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Stuart Johnson, Deseret News
BYU students listen as President Thomas S. Monson, President of the Church of Jesus Christ of Latter-day Saints, speaks at a BYU devotional.

PROVO — Listing favorite foods ranging from pies to pickles and guiding principles from compassion to persistence, LDS Church President Thomas S. Monson provided a personal primer of his nine immediate predecessors as he spoke at Tuesday's Brigham Young University devotional.

President Monson, who in February 2008 became the 16th president of The Church of Jesus Christ of Latter-day Saints, shared a laundry list of information — tenures, traits, anecdotes and personal favorites — of the nine LDS presidents who have served in his lifetime as he spoke to a near-capacity crowd at BYU's 22,000-seat Marriott Center.

Each guided the church through writings, messages and examples. "To show us the way," President Monson said, "we have those whom the Lord has provided."

He highlighted guiding principles in paying individual tribute to the previous nine.

Some were one-word summations — such as "persistence" for President Heber J. Grant, "compassion" for President George Albert Smith and "dedication" for President Spencer W. Kimball — while others were multi-word phrases, such as "do your best" from President Gordon B. Hinckley and "be in tune with and be responsive to the whisperings of the spirit" from President Harold B. Lee.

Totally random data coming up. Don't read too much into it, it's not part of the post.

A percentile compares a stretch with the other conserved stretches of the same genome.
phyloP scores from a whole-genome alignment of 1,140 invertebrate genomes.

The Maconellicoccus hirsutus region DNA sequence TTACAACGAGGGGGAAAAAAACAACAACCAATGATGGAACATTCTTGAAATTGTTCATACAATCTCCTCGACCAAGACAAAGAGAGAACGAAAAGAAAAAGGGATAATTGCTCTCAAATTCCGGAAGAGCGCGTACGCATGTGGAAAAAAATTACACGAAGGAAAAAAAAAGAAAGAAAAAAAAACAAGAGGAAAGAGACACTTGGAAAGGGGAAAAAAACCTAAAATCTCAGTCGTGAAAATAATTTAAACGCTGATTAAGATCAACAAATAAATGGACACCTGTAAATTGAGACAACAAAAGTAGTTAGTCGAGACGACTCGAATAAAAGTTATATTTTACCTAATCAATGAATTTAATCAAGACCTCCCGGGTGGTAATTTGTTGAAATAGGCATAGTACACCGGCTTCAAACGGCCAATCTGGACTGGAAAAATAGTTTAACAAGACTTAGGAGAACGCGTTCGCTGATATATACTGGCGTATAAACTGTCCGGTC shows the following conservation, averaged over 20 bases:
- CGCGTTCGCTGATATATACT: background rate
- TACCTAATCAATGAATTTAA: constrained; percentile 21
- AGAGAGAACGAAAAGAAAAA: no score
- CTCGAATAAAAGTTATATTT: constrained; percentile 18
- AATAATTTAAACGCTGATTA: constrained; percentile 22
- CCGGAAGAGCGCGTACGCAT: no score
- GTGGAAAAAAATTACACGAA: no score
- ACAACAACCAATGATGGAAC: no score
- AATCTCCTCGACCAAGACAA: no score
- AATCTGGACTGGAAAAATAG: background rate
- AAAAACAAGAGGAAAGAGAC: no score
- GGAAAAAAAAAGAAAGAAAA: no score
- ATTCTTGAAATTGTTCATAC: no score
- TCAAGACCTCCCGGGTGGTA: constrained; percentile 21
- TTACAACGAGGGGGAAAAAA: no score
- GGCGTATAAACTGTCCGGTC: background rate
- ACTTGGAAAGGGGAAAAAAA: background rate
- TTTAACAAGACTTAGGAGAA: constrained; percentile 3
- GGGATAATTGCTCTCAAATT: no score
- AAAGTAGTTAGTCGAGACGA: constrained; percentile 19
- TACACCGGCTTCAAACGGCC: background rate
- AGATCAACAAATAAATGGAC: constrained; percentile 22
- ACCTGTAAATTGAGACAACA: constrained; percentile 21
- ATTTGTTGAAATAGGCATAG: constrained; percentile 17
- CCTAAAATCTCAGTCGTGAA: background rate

President Monson also provided personal favorites for each— a hymn, a quotation and, to the smiles of his audience, a favorite food.

Besides the preferred dish of bread and milk favored by several, President Monson shared other culinary delights of modern-day prophets — President Joseph Fielding Smith's penchant for sweet pickles, President David O. McKay's craving for Cummings chocolates, President Ezra Taft Benson's taste for fresh raspberries and President Howard W. Hunter's choice of Alaskan crab.

President Monson also shared several examples and anecdotes — ranging from inspiring to humorous — for each of the nine who served the nine decades from 1918 to 2008.

Several anecdotes were tender personal interactions recalled by President Monson, such as his call to the apostleship in 1963 at the age of 36 from President McKay and the time President Lee — his boyhood stake president — graciously joined him in giving his son a priesthood blessing prior to surgery for a tumor in his leg.

"What can we learn from the presidents whom I have known and about whom I have visited with you today?" President Monson asked. "We can learn that they never wavered, never faltered, never failed; that they are men of God."

He included Jesus Christ in the equation. "Let us follow Him. He has sent presidents of the church whom we can have as a guide and whom we can follow."

President Monson deferred including any description of himself. "As the 16th president of the church, my story is yet to be summarized by those who will follow," he said. "In the meantime, I pledge my life, my strength — all that I have to offer — in serving the Lord and in directing the affairs of his church in accordance with His will and by His inspiration."

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